Equity Statement & Community Commitments
Our Equity Statement
The historical Buddha was an activist, and caused India to drop the caste system and to take giant strides in gender equality in his lifetime. In that same spirit we at Namchak believe in the equal intrinsic worth of all beings, and extend love and a warm welcome to all regardless of color, ethnicity, economic status, religion, or gender identity. While we honor the pure nature of all, we also honor the individuality of each person. As such we are committed to the ongoing pursuit of diversity, equity, and belonging.
To truly commit to living our values, we must examine where we are at today and where we want to grow as an organization in the future. Below are the initial steps that we are currently doing to become better allies and members of our communities.
- Holding conversations within our leadership, staff and Learning Circle communities about diversity, equity, inclusion, and belonging.
- Investing in anti-racism training for staff and leadership.
- Compiling resources for staff to continue learning together as a community and on our own.
- Researching other organizations who are leading in this arena and how we can best learn from their practices.
Our Community Commitments
In order to co-create a brave, inclusive, anti-oppressive and learning-centered space, in our community we each agree to:
- Be inclusive of diverse opinions and backgrounds through treating each other with respect and appreciation.
- Commit to words and actions of non-harm within our group interactions.
- Learn by immersing in these practices and giving them a real test drive.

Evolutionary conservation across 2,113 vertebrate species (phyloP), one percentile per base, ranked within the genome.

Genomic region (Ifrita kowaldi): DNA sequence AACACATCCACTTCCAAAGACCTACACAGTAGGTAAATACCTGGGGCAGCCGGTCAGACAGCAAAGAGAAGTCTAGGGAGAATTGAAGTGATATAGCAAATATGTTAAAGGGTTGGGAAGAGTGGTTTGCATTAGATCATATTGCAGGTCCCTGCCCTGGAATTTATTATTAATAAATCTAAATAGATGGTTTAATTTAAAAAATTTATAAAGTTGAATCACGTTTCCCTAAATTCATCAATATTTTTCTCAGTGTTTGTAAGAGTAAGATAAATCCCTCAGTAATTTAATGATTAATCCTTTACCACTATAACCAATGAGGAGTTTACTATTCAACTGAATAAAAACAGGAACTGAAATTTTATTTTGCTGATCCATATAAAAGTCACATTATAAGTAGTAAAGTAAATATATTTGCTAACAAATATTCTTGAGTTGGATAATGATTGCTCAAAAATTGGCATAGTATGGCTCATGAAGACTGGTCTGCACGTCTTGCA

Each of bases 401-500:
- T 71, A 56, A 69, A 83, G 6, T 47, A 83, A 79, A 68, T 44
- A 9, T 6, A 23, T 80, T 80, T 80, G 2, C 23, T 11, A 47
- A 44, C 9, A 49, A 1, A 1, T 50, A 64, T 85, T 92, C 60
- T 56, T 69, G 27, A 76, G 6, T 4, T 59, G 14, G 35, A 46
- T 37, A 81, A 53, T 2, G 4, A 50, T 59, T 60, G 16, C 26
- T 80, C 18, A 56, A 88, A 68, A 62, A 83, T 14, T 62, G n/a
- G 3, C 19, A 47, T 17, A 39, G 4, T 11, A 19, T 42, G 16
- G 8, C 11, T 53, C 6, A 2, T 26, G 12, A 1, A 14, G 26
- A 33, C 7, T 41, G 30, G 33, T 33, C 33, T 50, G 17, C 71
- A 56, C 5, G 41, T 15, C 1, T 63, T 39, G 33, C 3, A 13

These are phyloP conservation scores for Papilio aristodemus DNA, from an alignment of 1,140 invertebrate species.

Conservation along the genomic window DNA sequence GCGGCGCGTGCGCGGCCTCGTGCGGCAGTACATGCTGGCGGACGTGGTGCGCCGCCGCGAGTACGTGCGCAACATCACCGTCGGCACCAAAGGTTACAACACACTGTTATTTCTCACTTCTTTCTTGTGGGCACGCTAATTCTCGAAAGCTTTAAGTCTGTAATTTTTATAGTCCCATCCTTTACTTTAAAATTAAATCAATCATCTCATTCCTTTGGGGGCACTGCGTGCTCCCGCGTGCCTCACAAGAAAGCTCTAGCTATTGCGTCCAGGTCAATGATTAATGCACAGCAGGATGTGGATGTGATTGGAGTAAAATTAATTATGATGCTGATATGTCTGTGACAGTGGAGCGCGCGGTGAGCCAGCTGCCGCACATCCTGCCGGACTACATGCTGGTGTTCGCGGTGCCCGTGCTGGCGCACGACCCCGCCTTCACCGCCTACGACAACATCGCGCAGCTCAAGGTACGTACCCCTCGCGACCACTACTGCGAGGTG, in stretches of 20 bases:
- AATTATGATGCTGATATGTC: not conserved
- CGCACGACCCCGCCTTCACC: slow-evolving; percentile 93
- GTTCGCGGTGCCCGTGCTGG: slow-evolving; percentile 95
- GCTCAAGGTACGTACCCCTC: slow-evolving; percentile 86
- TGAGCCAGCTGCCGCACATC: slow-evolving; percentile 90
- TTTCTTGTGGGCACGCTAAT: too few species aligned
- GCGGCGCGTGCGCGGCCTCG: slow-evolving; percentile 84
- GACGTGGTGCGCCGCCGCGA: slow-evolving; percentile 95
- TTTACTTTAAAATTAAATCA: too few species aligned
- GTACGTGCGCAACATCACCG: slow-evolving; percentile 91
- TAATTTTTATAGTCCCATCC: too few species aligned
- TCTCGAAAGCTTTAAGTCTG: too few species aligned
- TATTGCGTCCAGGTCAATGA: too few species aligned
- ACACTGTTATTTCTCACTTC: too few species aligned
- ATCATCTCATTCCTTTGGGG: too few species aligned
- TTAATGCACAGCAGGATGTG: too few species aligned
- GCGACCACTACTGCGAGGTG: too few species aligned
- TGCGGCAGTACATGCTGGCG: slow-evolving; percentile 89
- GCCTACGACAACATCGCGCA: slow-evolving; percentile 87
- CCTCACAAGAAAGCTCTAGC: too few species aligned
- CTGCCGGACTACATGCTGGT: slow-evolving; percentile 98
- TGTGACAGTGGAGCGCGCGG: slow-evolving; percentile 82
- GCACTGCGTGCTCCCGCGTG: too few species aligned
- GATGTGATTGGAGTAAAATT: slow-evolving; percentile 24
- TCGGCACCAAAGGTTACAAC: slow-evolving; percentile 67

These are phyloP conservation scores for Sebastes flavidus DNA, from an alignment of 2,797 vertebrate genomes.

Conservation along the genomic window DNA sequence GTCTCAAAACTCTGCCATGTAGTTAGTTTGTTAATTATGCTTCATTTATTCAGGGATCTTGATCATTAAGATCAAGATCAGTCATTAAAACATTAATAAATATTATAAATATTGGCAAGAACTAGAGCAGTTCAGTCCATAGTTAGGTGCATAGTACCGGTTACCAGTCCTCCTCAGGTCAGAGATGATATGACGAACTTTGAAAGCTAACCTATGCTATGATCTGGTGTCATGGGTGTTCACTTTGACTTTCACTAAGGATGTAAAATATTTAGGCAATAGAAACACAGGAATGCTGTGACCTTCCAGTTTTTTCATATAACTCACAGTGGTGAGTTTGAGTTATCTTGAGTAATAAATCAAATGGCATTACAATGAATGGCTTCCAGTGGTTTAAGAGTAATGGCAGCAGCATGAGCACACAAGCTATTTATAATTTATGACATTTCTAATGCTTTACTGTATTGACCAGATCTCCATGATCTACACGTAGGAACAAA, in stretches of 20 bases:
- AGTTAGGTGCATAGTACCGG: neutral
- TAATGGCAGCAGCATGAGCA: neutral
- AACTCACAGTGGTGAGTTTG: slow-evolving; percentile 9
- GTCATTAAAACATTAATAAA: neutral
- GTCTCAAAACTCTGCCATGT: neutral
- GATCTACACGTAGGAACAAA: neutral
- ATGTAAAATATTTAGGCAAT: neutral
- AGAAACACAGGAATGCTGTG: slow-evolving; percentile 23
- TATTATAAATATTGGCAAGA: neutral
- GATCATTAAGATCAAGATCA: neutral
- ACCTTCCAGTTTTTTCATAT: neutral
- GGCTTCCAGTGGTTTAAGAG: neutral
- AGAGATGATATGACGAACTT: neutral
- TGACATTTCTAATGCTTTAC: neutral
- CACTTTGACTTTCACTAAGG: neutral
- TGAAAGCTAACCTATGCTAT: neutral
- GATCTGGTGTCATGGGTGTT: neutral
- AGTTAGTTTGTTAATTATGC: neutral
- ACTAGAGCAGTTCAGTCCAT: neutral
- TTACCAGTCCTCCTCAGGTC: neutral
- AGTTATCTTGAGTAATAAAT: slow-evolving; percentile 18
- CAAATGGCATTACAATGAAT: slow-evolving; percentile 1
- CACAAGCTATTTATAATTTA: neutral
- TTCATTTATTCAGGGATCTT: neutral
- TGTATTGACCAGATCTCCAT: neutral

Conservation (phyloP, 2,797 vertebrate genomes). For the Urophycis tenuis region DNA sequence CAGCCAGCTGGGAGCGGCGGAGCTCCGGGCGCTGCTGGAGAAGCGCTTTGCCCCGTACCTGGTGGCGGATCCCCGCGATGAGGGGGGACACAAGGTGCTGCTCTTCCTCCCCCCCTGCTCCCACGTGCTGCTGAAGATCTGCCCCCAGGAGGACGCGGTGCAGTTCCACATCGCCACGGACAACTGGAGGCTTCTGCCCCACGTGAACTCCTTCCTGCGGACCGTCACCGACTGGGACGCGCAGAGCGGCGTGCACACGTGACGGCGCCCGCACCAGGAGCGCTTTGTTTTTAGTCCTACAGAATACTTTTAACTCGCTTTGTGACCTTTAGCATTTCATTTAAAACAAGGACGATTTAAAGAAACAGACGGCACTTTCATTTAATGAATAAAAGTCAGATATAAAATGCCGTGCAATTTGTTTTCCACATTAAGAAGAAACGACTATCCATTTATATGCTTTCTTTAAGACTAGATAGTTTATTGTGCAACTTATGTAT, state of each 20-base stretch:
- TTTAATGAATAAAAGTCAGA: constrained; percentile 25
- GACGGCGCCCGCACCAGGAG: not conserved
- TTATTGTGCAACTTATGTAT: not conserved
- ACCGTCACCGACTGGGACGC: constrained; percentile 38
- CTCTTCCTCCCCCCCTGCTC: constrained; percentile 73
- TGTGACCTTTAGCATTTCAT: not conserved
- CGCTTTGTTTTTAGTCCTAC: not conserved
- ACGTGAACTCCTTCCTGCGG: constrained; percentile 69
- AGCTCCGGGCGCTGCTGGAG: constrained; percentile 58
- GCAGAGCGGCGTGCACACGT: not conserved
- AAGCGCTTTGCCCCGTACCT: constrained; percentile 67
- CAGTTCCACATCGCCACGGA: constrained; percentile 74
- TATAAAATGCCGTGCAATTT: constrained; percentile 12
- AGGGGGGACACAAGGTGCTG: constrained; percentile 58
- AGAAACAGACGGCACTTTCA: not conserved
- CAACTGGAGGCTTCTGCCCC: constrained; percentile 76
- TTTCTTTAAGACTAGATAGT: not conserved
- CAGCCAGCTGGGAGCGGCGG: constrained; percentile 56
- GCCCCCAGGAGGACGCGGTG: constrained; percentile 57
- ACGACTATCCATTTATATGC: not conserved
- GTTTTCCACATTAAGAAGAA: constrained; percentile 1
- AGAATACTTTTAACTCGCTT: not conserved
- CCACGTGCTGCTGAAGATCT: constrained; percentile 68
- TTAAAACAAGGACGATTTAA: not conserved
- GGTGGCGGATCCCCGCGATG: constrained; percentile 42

- Hold personal sharing in confidence.
- Be present, practice mindful listening, and do not offer unsolicited advice.
- Allow for equal sharing of voices as well as the right to pass.
- Take care not to speak for others in the group.
- Assume good intent and come from a place of curiosity and care.
- Come as we are with permission to be “raggedy.” Perfection is not expected although personal responsibility always is.
- Be mindful of and take personal responsibility for our own biases including the use of language that may “other,” “cancel,” or dehumanize any person, groups of people, and/or their experiences.
- Use the “Ouch/Oops” tool to address hurtful comments and language in the moment and to allow space for repair.
*We aspire for this sangha to be a place of refuge.
*Ouch/Oops . This is a tool for addressing hurtful comments/language in the moment. If someone says something hurtful, anyone can bring attention to it in the moment by saying “Ouch” and then explaining what was hurtful. If it is a word choice issue, be sure to give the first speaker the chance to rephrase and try again (remember, it’s okay to be raggedy, and we are all assuming good intent!) When someone says something that comes out wrong or hurts someone else, they should start with “Oops” – first, acknowledge the impact of their words, and then try again. This can also be done outside of the event if someone feels an “Ouch,” but does not feel comfortable sharing it with the group at that time.